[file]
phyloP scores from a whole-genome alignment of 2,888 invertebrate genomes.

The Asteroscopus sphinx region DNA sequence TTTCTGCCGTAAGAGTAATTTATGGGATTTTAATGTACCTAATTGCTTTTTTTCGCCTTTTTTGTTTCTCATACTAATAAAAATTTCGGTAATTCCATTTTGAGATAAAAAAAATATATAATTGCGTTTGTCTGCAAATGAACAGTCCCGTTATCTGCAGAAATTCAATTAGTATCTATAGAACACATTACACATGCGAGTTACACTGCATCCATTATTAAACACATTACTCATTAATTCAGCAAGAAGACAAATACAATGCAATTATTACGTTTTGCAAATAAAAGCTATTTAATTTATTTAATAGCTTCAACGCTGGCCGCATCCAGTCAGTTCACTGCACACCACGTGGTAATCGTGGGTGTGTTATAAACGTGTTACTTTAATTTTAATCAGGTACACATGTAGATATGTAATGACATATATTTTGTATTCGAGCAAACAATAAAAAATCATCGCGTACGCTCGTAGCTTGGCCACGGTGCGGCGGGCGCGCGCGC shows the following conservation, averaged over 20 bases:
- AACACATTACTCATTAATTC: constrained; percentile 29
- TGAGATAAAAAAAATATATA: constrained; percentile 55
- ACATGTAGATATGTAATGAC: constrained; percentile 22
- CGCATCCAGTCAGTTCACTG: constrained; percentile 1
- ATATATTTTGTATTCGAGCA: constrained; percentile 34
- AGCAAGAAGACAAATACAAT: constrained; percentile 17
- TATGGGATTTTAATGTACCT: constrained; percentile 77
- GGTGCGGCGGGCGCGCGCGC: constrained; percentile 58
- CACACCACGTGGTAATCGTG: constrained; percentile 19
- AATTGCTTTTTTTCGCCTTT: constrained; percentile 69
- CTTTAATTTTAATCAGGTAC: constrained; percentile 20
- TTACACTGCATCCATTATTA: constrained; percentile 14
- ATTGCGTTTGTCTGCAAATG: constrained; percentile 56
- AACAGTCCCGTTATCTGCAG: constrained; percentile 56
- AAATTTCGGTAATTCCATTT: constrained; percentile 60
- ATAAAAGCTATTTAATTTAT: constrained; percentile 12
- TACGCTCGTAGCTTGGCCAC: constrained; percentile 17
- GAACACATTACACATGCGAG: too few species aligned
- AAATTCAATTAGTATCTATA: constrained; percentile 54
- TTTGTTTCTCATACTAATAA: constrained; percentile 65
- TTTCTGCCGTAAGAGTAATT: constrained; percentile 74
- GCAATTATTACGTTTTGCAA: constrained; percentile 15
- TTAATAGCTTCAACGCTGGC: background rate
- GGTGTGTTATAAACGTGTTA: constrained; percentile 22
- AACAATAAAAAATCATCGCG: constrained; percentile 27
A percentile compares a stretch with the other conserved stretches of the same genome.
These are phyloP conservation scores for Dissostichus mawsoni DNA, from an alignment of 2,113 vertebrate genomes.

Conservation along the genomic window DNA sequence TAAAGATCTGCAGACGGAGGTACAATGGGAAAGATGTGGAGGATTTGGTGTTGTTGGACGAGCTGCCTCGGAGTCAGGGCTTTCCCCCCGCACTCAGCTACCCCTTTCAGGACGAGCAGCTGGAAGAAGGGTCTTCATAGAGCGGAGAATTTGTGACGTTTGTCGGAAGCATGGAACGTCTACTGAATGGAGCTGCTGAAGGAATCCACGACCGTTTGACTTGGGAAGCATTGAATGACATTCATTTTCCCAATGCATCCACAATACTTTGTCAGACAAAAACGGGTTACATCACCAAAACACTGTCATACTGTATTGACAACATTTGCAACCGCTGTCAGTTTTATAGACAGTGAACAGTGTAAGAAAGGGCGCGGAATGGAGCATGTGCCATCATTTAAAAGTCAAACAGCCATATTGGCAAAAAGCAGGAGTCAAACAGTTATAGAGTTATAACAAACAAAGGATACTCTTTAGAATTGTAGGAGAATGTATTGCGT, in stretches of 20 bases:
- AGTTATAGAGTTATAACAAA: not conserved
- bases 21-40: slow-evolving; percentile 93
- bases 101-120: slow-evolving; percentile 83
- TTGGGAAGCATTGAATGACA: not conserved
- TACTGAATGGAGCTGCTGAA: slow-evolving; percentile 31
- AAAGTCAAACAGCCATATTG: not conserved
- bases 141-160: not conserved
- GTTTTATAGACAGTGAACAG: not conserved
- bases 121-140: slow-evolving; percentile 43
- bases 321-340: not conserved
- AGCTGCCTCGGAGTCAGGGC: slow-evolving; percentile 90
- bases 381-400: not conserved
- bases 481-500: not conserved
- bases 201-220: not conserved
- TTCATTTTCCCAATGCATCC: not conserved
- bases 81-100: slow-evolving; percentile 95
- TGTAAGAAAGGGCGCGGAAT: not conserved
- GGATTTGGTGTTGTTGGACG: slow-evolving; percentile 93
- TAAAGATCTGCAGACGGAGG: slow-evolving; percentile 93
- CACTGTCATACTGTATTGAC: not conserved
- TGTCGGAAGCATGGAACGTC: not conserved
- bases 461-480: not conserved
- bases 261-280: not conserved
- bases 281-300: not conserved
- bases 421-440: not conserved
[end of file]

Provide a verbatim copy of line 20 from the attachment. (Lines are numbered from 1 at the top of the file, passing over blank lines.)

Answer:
- GAACACATTACACATGCGAG: too few species aligned